By Ronak Shah
I started my teaching career as a middle school science teacher here in Indianapolis. One morning, I walked into the office and saw my student Kaevion holding a referral. Kaevion was one of the first students I’d ever taught, and two years later, I still checked in with him daily. He told me he was sent down for falling asleep in class. I was surprised, because he’s pretty energetic.
Kaevion responded, “The class was interesting, but I’m just really hungry. I got dropped off at school too late for breakfast, so I haven’t eaten since school lunch yesterday.”
I knew why. Kaevion was in a transient period between homes and families, and he didn’t always know if he’d have dinner that night. The only meals Kaevion could count on were breakfast and lunch at school. Thankfully, our school had just started community eligibility for school meals. 55 percent of our student body had forms on file demonstrating financial need, which qualified them to receive free or reduced-price meals. In reality, we had many more students living in poverty, but too many did not qualify for meal assistance simply because the paperwork wasn’t there. The Healthy, Hunger-Free Kids Act
recognizes this valley that vulnerable students like Kaevion fall into. Through this law, we were able to ensure that all students in our school would eat each day, with our school pitching in part of the cost.
It seems straightforward: Children should not have to go to school hungry. As educators, we know how important it is for students to be well-fed. Students who eat nutritious meals daily have stronger attention and memory, are less hyperactive and lethargic, have less risk for diabetes and hypertension, and have fewer disciplinary incidents.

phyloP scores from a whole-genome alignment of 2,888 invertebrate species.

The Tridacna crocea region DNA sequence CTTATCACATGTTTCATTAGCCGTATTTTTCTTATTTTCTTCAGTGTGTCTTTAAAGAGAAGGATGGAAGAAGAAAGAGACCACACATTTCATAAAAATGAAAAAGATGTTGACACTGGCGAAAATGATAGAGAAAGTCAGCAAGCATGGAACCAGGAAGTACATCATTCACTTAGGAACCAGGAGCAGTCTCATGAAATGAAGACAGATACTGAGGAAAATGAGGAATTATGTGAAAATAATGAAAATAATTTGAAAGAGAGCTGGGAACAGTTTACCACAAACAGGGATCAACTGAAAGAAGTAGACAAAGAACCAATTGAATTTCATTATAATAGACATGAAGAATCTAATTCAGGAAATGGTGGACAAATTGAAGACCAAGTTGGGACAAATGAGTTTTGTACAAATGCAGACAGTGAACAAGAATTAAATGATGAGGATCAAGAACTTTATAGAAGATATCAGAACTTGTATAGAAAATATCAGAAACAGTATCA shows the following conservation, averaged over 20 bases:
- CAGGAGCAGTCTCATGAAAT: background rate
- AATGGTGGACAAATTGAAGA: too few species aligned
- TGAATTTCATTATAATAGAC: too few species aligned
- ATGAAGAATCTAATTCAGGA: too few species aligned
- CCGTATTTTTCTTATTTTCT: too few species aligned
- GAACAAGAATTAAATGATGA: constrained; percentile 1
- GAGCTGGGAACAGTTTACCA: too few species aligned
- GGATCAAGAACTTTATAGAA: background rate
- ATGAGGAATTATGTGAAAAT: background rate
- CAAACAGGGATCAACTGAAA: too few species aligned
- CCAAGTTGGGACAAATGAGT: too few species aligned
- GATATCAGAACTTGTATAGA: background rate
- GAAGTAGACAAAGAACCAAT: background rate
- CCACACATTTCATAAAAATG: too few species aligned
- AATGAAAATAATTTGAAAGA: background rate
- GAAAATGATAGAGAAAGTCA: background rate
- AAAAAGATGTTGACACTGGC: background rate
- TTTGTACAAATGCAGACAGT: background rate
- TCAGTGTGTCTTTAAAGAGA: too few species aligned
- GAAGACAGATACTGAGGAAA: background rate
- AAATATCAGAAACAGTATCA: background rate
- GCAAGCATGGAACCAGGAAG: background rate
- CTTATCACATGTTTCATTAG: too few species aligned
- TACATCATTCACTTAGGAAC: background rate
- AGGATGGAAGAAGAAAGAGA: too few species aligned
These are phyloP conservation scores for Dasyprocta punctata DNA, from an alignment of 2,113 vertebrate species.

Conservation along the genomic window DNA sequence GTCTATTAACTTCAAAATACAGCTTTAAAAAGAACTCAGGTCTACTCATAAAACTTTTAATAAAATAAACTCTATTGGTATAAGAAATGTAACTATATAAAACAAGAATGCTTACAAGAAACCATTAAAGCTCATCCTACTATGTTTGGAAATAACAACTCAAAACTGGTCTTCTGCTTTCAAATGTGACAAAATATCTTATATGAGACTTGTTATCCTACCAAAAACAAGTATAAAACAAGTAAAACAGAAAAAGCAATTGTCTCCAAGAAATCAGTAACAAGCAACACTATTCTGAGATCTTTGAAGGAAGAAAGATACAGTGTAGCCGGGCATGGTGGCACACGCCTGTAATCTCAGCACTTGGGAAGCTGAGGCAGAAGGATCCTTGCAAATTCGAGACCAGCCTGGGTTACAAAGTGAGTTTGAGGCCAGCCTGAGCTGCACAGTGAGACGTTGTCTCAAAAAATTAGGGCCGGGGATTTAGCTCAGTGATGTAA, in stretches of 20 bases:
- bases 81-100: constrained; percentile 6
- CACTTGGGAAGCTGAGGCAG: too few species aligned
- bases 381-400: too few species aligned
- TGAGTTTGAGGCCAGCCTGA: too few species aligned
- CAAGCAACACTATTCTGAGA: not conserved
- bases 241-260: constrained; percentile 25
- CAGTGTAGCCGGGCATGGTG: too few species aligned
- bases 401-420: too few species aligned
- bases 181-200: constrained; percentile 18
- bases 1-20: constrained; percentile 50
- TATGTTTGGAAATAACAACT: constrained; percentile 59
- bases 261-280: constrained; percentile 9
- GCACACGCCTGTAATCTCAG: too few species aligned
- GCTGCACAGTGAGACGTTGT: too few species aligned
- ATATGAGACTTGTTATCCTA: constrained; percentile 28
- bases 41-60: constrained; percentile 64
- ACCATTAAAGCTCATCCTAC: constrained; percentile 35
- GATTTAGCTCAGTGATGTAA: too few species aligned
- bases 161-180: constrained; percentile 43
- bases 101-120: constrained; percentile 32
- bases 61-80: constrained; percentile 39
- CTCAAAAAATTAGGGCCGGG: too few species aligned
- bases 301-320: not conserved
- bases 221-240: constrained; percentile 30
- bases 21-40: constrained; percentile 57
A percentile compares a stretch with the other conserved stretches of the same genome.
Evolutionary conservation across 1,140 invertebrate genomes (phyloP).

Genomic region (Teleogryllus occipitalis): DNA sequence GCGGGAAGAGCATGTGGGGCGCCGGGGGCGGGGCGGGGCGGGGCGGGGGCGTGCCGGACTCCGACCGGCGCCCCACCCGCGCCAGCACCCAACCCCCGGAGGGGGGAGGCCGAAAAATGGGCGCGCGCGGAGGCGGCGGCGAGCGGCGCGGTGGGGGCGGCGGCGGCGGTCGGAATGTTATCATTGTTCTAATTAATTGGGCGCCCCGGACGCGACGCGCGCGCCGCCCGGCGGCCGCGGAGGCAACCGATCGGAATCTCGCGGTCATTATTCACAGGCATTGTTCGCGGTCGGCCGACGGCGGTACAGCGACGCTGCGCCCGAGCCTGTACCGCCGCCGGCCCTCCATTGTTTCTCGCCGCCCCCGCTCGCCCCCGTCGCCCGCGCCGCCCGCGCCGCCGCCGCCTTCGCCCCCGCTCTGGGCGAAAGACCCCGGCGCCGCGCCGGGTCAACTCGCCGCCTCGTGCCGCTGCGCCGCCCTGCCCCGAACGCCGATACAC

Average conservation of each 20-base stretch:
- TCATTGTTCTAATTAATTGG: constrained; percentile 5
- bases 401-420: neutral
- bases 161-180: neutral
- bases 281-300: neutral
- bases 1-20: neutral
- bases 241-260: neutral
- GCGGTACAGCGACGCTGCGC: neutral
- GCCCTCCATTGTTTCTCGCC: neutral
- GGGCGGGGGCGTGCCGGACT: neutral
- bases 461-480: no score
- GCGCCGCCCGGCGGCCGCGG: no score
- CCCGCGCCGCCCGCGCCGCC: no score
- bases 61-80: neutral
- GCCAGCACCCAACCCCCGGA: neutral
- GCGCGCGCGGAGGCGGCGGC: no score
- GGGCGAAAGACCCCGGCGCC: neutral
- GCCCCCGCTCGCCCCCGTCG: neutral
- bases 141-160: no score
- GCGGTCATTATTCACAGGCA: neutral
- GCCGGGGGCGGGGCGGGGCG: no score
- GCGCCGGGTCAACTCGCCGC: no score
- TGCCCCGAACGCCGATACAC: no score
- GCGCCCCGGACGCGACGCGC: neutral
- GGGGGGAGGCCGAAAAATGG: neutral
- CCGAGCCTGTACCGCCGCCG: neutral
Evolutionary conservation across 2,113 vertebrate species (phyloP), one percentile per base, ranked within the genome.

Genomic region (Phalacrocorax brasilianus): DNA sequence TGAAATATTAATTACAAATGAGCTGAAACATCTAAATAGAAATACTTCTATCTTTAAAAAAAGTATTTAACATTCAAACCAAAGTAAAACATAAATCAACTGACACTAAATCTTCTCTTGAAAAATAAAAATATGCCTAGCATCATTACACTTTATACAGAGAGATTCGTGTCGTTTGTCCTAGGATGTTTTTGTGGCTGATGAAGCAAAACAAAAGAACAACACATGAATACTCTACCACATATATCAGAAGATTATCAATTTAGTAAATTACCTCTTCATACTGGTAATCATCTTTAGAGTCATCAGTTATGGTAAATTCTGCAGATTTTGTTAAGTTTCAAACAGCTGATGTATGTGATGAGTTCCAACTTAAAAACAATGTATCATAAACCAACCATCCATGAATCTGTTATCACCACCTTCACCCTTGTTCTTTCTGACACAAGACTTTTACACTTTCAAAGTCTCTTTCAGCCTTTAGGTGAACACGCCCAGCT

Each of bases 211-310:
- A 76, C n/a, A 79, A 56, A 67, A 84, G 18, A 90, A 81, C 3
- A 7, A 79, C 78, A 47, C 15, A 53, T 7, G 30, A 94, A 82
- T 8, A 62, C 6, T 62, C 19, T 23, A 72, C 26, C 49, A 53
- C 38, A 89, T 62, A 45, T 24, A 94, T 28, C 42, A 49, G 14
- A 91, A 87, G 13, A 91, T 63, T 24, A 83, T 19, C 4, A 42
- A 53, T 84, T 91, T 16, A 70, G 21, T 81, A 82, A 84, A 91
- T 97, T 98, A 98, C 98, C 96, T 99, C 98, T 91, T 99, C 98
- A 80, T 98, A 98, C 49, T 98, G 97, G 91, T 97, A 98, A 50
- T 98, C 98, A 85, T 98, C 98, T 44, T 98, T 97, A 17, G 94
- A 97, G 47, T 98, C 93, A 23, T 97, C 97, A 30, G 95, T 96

However, Representative Todd Rokita (R-Indianapolis) is proposing raising the bar for community eligibility from 40 percent to 60 percent.
This would mean transient students like Kaevion may no longer receive meal assistance. And if he doesn’t have lunch money with him, he would go hungry.
The Center on Budget and Policy Priorities reports that this bill would remove community eligibility from over 7,000 high-poverty schools, affecting over 3 million students nationwide. And the students most affected by Representative Rokita’s change are not wealthy students, but vulnerable ones who do not have an adult able to fill out the forms. We teach many students who are homeless, or who are living in abusive or neglectful homes.
Before community eligibility, too many students without meals at lunch would say, “Oh, I’m just not hungry,” rather than face the embarrassment of explaining that they weren’t eating because they didn’t have the money. Every time, it broke my heart.
These are the students who would go hungry again.
Kaevion’s story is just one of thousands of students who bring food insecurity into the classroom, regardless of whether they fit the legal definition of poverty. Family transience, household instability, and food deserts are simply not captured in that definition. But their prevalence means that many of our students rely on our schools for their nutrition.
Food insecurity is out of a child’s control, but it punishes the child most of all, because whether or not a student is well-fed directly affects their educational outcomes. It’s wrong for kids to go to school hungry. It is Kaevion’s right as a student to enter every class with a satisfied stomach. It is our responsibility as educators to do everything possible to ensure this right is protected. Keep community eligibility where it is.